Jewish man 'shouting Allahu akbar' shot dead at Jerusalem's Western Wall
The 46-year-old Israeli, who was well known in Jerusalem's Old City and is reported to have worked at a local soup kitchen, was shot at least eight times. Despite the efforts of emergency medics who attempted to revive the man for more that 20 minutes, he died at the scene from his wounds.
The security guard, who witnesses said was is in his mid twenties, told Israeli police officers that the man had emerged from the bathroom area towards the rear of the Western Wall Plaza at around 7.40am, shouted "Allahu akbar" and appeared to remove an object from his pockets, which the guard considered suspicious. Believing the man to be a Palestinian attempting a terror attack, he opened fire.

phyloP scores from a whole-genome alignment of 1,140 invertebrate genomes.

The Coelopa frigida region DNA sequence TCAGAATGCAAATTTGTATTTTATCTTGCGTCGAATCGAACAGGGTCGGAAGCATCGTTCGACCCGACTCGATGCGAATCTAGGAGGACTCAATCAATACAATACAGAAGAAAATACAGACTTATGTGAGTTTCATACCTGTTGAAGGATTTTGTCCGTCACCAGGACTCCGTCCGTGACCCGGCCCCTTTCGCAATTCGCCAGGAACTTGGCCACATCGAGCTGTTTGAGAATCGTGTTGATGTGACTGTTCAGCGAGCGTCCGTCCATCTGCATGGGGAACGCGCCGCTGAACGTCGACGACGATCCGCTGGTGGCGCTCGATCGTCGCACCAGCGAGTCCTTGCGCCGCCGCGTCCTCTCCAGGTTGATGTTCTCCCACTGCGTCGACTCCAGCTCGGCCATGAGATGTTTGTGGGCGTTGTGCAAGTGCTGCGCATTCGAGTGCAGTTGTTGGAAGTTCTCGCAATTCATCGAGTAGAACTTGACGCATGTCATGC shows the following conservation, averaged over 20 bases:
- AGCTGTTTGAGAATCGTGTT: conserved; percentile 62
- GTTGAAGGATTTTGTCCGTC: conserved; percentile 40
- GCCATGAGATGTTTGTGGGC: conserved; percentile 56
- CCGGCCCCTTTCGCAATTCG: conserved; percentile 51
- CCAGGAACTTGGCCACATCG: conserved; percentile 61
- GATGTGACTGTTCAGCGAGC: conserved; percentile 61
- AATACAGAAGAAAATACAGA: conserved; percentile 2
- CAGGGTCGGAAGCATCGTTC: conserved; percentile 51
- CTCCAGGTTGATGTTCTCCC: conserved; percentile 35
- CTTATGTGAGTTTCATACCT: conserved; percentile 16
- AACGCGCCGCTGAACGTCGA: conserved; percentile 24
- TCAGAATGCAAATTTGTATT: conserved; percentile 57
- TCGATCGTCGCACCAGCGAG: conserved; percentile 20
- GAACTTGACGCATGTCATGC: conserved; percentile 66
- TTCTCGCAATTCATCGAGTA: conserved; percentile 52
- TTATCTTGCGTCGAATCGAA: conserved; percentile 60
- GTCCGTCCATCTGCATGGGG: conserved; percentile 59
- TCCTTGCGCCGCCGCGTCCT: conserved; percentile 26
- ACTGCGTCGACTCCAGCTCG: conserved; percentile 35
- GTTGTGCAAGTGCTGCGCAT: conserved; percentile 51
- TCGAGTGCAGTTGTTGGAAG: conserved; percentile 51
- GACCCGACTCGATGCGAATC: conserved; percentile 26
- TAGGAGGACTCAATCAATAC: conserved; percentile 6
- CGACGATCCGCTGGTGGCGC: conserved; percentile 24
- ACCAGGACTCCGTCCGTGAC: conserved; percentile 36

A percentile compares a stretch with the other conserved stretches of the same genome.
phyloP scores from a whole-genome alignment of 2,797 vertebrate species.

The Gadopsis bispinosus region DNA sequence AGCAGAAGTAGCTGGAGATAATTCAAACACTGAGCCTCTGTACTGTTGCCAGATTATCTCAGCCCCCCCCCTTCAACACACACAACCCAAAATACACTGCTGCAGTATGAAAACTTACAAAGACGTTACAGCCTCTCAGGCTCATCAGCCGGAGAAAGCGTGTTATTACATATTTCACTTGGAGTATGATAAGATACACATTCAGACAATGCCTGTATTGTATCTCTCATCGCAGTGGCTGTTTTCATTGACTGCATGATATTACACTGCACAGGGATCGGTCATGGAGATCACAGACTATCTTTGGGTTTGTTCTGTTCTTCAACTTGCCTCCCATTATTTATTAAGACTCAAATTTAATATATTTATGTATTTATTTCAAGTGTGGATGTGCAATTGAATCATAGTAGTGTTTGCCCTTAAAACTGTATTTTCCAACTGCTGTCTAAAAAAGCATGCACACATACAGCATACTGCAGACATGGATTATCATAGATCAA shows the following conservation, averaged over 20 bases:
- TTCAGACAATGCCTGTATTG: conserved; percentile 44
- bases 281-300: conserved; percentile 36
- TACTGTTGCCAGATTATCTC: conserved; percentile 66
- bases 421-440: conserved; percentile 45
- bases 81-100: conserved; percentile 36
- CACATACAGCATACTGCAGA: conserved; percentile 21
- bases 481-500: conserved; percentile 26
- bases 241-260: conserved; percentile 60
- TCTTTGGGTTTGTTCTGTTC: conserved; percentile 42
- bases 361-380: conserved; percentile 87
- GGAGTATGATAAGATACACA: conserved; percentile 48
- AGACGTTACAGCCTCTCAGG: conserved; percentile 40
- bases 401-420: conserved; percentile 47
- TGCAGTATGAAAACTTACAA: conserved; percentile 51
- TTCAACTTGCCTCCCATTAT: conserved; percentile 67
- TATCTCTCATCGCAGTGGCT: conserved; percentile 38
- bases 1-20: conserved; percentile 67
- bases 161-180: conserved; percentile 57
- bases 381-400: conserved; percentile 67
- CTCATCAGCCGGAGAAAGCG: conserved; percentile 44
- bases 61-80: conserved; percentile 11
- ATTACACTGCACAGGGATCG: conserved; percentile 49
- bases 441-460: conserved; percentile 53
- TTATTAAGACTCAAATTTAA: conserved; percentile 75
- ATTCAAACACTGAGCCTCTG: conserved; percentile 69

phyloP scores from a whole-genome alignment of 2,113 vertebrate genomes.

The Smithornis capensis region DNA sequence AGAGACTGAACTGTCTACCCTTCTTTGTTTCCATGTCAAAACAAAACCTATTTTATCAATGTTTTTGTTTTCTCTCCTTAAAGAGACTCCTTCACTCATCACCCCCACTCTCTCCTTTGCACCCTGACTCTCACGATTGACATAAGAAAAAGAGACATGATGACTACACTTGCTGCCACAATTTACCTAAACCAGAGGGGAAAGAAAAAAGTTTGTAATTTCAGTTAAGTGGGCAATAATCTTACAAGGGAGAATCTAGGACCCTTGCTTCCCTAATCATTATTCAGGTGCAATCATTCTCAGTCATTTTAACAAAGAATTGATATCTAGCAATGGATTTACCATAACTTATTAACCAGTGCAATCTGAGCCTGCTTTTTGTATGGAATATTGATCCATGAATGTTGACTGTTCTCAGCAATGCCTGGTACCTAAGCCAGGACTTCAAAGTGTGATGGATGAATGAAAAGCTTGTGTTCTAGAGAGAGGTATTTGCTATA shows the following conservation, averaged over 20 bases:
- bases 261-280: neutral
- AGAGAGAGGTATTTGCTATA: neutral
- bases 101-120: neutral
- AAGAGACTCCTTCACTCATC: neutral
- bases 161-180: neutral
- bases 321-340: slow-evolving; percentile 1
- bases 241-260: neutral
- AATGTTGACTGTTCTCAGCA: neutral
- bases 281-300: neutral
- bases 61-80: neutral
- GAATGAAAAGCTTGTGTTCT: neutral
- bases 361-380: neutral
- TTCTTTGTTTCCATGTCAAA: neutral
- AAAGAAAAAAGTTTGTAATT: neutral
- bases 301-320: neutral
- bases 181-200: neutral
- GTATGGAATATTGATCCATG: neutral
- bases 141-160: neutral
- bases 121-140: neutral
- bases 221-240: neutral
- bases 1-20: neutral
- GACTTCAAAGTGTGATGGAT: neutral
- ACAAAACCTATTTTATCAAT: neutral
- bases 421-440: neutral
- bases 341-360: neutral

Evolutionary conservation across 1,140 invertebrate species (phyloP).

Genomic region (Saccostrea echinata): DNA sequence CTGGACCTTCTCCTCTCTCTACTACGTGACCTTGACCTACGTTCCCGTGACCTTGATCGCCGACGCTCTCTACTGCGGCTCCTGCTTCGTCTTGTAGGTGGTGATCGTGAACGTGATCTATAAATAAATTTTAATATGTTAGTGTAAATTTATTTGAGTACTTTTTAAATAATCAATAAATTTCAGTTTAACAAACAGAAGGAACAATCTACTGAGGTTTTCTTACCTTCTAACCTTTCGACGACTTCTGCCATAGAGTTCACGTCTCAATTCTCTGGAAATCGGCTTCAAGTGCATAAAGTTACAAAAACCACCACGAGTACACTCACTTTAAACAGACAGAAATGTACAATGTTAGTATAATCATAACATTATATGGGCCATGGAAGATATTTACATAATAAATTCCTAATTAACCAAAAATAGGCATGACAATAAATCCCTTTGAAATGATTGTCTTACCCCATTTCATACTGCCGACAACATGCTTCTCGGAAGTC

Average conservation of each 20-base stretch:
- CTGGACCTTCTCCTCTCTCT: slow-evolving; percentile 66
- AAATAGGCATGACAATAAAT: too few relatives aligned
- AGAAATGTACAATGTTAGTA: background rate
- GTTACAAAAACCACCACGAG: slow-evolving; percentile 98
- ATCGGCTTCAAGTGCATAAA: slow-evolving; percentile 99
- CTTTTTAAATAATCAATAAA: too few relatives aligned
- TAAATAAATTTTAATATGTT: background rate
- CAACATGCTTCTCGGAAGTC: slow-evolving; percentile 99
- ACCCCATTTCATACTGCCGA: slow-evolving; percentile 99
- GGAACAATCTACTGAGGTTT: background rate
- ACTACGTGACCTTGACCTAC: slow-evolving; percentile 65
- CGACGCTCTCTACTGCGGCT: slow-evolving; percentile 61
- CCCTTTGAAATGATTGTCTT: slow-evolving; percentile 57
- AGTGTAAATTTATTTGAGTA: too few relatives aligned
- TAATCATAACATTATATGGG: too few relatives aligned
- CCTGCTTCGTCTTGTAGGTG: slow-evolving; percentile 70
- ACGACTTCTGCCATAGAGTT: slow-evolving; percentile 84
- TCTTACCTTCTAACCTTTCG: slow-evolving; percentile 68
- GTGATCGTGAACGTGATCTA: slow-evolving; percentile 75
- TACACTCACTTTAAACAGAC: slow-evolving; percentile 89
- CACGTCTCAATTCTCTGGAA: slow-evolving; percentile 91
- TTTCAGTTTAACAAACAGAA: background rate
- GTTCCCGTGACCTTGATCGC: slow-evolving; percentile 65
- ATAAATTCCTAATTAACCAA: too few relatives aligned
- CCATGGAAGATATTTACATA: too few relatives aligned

The Western Wall was closed to the public for several hours on Friday morning to allow forensic teams to examine the scene.
"We are currently investigating what led the Israeli man to shout Allahu akbar and why the security guard opened fire," said Micky Rosenfeld, spokesperson for the Israeli police. "Nothing like this has happened at the Western Wall for years."
Regular worshippers at the holy site told Israeli media the man was homeless and had a history of erratic behaviour.
The Western Wall, formed of large limestone blocks, the remnants of a supporting wall of the Second Temple, is among the most significant religious sites in Judaism.
Perched directly above it on the Temple Mount is the Al Aqsa mosque, where Muslims believe the Prophet Mohammed ascended to heaven. This small, fiercely contested section of Jerusalem's Old City marks the symbolic heart of the Middle East conflict.
Tensions at the holy site, that draw thousands of Jewish and Muslim to pray within metres of each other every week, have spiked in regular intervals since Israeli captured the Western Wall from Jordan in the 1967 War.